Grégoire Melin • Seller
Kinology: "very unusual and ambitious projects"
by Fabien Lemercier
After its dazzling launch at last May’s Cannes Film Festival selling the Public Enemy Number One [+see also:
film profile] diptych, French company Kinology – headed by Grégoire Melin (former director of international sales at EuropaCorp) – has quickly established itself on the international market. Here is an overview of the strong titles Kinology has lined up for Berlin’s European Film Market.
Cineuropa: What was your motivation for setting up Kinology?
Grégoire Melin: The idea is to find very unusual and ambitious projects. I was perfectly happy at EuropaCorp when young producer Aton Soumache (Onyx Films) came to see me with several very interesting films in development (including the highly original The Prodigies, which has just finished shooting) for which he was looking for international financing. Along with him and his co-producer Marc Missonnier (Fidélité Films), I met Frédérique Dumas of Studio 37 (Orange), who at the time was looking for an independent sales company to represent the films for which Orange acquires the sales, French distribution and video rights in exchange for co-production support.
I came along at the right time and I launched Kinology. I have a right of first access to Orange’s films and my aim is also to support them in their choice of more international projects. This happened on a local level with Alain Goldman’s project: My Own Love Song by Olivier Dahan (see news), starring Renee Zellweger and Forest Withaker. We’ll show the first reels of the film at Berlin.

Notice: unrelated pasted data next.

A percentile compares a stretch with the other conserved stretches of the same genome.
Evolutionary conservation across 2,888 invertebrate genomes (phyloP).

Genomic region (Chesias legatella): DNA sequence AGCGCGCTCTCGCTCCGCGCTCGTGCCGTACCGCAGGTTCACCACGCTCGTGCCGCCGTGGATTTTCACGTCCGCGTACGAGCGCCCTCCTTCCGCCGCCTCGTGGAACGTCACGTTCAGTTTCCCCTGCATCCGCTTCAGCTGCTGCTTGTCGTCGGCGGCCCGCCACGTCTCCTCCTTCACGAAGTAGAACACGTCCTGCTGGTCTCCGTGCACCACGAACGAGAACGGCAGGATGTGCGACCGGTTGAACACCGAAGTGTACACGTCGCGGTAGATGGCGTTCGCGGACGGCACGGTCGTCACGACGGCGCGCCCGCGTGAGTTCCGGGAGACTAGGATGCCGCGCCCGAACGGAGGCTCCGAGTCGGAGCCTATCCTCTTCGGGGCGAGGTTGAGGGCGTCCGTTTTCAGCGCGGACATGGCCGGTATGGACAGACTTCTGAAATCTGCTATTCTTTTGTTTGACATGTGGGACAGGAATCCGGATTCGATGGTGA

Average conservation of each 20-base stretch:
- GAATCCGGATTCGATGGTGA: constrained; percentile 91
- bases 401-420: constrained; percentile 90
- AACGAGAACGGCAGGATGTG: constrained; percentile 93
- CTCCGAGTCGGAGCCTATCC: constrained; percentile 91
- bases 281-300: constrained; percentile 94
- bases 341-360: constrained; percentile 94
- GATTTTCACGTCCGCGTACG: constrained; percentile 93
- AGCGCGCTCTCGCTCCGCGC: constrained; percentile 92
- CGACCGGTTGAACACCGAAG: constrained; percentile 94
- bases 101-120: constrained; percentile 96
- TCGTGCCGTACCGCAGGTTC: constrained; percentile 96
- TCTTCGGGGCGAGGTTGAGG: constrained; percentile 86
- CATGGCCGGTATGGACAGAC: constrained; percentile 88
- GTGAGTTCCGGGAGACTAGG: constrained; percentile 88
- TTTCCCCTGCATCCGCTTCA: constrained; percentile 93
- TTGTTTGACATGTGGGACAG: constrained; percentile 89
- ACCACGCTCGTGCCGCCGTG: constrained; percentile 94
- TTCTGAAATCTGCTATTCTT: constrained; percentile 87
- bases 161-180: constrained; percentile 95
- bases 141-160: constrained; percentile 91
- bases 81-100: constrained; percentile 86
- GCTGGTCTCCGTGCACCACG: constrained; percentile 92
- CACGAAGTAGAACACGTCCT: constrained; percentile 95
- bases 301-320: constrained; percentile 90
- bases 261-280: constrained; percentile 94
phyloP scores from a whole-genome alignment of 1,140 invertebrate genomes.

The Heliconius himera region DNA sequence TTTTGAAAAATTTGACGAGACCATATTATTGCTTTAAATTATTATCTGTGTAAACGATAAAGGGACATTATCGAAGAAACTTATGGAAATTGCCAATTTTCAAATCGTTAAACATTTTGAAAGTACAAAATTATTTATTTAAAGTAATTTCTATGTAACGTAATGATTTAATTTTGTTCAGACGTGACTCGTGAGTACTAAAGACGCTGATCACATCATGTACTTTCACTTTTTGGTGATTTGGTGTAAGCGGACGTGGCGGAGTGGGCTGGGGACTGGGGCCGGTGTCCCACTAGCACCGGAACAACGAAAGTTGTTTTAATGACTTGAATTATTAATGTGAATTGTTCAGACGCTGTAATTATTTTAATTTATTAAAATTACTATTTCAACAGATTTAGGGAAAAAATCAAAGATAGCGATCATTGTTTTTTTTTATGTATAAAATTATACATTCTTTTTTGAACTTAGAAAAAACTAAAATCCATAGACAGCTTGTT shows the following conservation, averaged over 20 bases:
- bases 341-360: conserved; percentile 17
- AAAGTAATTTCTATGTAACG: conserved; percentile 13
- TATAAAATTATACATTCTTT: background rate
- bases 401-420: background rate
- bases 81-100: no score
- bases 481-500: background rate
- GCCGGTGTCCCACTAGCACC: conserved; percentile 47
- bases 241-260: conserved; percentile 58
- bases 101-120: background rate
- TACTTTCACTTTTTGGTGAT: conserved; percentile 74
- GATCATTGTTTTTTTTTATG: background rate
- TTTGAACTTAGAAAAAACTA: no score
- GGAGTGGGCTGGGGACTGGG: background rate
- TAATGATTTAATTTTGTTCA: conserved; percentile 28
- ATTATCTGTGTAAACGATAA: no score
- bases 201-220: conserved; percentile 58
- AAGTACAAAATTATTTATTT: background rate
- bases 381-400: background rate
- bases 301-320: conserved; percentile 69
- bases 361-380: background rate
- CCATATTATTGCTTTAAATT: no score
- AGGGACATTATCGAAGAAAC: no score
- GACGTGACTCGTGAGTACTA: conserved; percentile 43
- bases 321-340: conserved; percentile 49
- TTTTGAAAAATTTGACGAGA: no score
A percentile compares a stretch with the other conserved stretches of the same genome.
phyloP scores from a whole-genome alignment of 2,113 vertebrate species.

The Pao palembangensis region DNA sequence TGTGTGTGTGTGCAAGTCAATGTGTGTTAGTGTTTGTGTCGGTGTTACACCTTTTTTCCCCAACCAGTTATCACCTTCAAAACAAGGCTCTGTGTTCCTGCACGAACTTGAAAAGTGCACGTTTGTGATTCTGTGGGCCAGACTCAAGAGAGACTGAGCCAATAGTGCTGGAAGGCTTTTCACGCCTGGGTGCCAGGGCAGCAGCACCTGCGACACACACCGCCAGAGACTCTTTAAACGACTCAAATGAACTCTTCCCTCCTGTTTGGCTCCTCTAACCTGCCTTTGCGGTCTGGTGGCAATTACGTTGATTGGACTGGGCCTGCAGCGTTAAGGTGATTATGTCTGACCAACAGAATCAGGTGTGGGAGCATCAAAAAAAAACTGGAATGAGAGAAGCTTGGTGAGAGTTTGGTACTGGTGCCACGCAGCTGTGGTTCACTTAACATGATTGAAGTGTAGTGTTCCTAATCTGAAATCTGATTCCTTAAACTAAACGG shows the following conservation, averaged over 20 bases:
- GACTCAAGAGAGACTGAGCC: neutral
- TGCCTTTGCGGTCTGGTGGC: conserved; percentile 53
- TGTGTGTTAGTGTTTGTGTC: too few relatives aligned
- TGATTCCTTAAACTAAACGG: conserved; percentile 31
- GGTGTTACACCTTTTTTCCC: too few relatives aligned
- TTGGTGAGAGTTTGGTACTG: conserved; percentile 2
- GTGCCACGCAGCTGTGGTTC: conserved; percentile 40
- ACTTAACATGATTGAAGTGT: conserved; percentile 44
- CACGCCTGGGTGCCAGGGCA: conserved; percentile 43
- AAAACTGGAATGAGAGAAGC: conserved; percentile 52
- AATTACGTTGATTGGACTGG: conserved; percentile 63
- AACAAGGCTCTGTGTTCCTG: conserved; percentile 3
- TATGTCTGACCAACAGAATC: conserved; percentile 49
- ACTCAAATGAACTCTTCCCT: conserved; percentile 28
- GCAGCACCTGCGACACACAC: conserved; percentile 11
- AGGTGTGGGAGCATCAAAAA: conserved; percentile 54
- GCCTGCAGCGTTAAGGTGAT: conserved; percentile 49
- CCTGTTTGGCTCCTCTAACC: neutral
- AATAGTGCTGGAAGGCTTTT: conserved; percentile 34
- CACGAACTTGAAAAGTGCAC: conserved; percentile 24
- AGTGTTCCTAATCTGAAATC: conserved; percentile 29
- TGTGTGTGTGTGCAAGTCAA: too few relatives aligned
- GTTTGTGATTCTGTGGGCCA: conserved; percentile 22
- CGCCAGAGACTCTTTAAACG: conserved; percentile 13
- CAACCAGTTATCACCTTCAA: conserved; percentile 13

What is your development strategy?
For the moment, I’m taking things slowly, but even so I’m working on big films. I try to limit myself to around ten titles per year because I believe that, beyond this amount, you can’t focus properly on each film. And when I meet people, what they remember most about Kinology are the totally new and visionary projects such as Juan Solanas’ Upside Down (Onyx Films); Andrew Niccol’s The Cross, starring Orlando Bloom and Vincent Cassel (German/Australian/French co-production); and Johnnie To’s Vengeance, starring Johnny Hallyday and Sylvie Testud (majority French production).
What are your expectations of the European Film Market 2009?
We’re just waiting to see how the market goes because we’re aware of the current economic situation, which could become structural. We’re all having nightmares about the fact there are no acquisitions, but you have to remain positive. Berlin is a very enjoyable market that has successfully expanded. There’s little interaction between the rather elitist festival and the market, but the latter benefits from the atmosphere of the festival without the frenzy of Cannes. Meetings with buyers are quieter, yet all the true professionals are there.
In international market première, we’re presenting Nicolas Saada’s Spy(ies) (“Spies”), starring Guillaume Canet. Our slate also includes Joann Sfar’s Gainsbourg (see news) which has just started shooting; Mathieu Kassovitz’s Rebellion (see news), whose cast is sure to be announced at Cannes; Alain Tasma’s Ultimatum (formerly known as La Loi du plus fort - see news); Eric Valette’s thriller Une affaire d'Etat (“An Affair of State”, see news); Emma Luchini’s Sweet Valentine; Olivier Doran’s Le coach; So Close, So Far by Eric Toledano and Olivier Nakache; as well as the documentary One (previously The Titanic Scenario) by Nicolas Hulot and Jean-Albert Lièvre (currently in the editing stage).
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